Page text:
In this case, the State seized funds from appellant's inmate trust fund, which under Tex.Gov't Code Ann. § 501.014 and § 501.015 (Vernon Supp.1993), belong to appellant. We therefore hold that the State has interfered with appellant's property interest. We now focus on whether the procedures authorizing the seizure of appellant's funds were constitutionally sufficient.

Appellant does not assert that he was not given notice and a hearing or that he did not have an opportunity to be heard. He challenges the hearing itself, asserting that the implementing procedures did not afford him his guaranteed due process rights. We must decide whether the State provided appellant a meaningful hearing, sufficient to guard against arbitrary action by government officials.

Appellant describes the hearing in his petition as follows (verbatim):

[O]n October 25, 1991, complainant was brought before C.D. Lightfoot, Michael Unit Disciplinary Hearing Captain, to stand accuse for the destruction of state property to wit; a pair of handcuffs as alleged in Disciplinary Report # 98003341. The proceeding consisted of one hearing officer, tape recording the proceeding, offense report, maintenance report, the accusing officer, and counsel substitute.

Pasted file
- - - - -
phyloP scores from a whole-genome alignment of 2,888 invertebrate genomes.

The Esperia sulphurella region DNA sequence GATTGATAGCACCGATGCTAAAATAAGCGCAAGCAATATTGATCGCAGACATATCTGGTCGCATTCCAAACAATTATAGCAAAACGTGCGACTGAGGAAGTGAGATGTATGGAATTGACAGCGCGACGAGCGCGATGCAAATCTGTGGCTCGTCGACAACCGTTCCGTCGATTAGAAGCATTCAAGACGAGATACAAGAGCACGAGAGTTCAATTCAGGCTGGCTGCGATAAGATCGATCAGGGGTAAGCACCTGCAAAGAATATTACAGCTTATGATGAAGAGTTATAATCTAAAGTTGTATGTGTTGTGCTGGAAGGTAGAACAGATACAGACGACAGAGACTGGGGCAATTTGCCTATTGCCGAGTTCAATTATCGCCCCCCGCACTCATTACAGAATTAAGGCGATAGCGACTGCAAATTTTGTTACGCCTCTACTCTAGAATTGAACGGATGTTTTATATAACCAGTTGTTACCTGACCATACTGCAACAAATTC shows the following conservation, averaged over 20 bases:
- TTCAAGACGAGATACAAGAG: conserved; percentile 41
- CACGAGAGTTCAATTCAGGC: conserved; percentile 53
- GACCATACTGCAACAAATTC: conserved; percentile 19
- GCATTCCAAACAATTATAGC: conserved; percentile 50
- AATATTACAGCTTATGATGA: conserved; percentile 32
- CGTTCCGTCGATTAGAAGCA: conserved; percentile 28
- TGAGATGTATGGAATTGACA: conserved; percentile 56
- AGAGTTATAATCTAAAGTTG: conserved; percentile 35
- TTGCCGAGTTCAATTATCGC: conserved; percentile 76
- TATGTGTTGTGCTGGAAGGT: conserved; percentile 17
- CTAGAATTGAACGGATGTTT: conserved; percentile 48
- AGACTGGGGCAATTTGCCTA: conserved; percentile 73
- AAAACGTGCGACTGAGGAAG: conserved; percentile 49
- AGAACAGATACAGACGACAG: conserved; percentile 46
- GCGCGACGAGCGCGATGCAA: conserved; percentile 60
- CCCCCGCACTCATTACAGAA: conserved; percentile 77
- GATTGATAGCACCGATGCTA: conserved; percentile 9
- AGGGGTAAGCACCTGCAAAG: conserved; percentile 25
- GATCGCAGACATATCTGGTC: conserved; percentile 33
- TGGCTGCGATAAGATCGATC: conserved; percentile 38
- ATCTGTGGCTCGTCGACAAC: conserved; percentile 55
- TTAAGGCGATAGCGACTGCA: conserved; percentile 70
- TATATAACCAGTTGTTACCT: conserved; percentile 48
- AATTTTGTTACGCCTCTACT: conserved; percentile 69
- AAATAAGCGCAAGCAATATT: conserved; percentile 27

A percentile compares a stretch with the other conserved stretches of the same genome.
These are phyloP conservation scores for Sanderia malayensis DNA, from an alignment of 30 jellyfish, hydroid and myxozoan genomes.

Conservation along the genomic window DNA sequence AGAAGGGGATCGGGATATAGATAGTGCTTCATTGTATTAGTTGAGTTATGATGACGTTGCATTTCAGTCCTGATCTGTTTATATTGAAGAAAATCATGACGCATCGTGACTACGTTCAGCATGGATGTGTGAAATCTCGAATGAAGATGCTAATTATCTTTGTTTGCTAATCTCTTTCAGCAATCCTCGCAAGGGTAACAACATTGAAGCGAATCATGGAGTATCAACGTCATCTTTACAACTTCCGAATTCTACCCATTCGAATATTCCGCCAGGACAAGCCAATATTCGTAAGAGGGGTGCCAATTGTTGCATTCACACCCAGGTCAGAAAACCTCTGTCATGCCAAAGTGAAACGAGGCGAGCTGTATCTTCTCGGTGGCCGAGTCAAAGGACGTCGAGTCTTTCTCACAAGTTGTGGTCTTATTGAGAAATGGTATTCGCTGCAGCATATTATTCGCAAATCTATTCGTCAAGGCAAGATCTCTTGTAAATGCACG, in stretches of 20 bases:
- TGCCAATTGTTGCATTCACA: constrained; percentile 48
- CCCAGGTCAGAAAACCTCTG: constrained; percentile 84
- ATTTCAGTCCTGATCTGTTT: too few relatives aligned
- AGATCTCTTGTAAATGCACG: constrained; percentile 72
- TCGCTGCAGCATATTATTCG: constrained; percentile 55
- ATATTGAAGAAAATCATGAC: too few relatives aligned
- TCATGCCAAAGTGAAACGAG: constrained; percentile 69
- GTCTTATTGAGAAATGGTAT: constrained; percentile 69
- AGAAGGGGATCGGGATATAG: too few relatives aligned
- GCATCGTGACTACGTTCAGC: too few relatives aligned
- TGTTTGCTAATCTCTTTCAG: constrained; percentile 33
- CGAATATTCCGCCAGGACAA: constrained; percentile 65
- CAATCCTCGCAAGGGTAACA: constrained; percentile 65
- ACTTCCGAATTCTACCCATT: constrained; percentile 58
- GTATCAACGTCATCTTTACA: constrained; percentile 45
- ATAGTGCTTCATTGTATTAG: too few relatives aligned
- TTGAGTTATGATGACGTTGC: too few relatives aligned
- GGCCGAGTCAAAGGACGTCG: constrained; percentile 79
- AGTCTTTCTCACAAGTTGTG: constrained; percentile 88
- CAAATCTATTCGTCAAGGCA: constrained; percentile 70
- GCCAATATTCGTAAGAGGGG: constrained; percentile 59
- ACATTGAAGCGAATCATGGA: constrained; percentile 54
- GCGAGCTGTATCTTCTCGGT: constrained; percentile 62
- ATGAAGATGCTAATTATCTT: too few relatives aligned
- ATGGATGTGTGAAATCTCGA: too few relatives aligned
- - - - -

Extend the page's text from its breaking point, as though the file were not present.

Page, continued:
It is apparent from appellant's description that the destruction of the handcuffs occurred during an incident subject to a disciplinary report and hearing.

In Hewitt v. Helms, 459 U.S. 460, 103 S.Ct. 864, 74 L.Ed.2d 675 (1983), the United States Supreme Court determined the minimum requirements of a disciplinary hearing conducted to determine whether the inmate should be held in administrative segregation. The Court reasoned:

In determining what is "due process" in the prison context, we are reminded that "one cannot automatically apply procedural rules designed for free citizens in an open society ... to the very different situation presented by a disciplinary proceeding in a state prison." "Prison administrators... should be accorded wide-ranging deference in the adoption and execution of policies and practices that in their judgment are needed to preserve internal order and discipline and to maintain institutional security." These considerations convince us that petitioners were obligated to engage only in an informal, nonadversary review of the information supporting respondent's administrative confinement, including whatever statement respondent wished to submit, within a reasonable time after confining him to administrative segregation.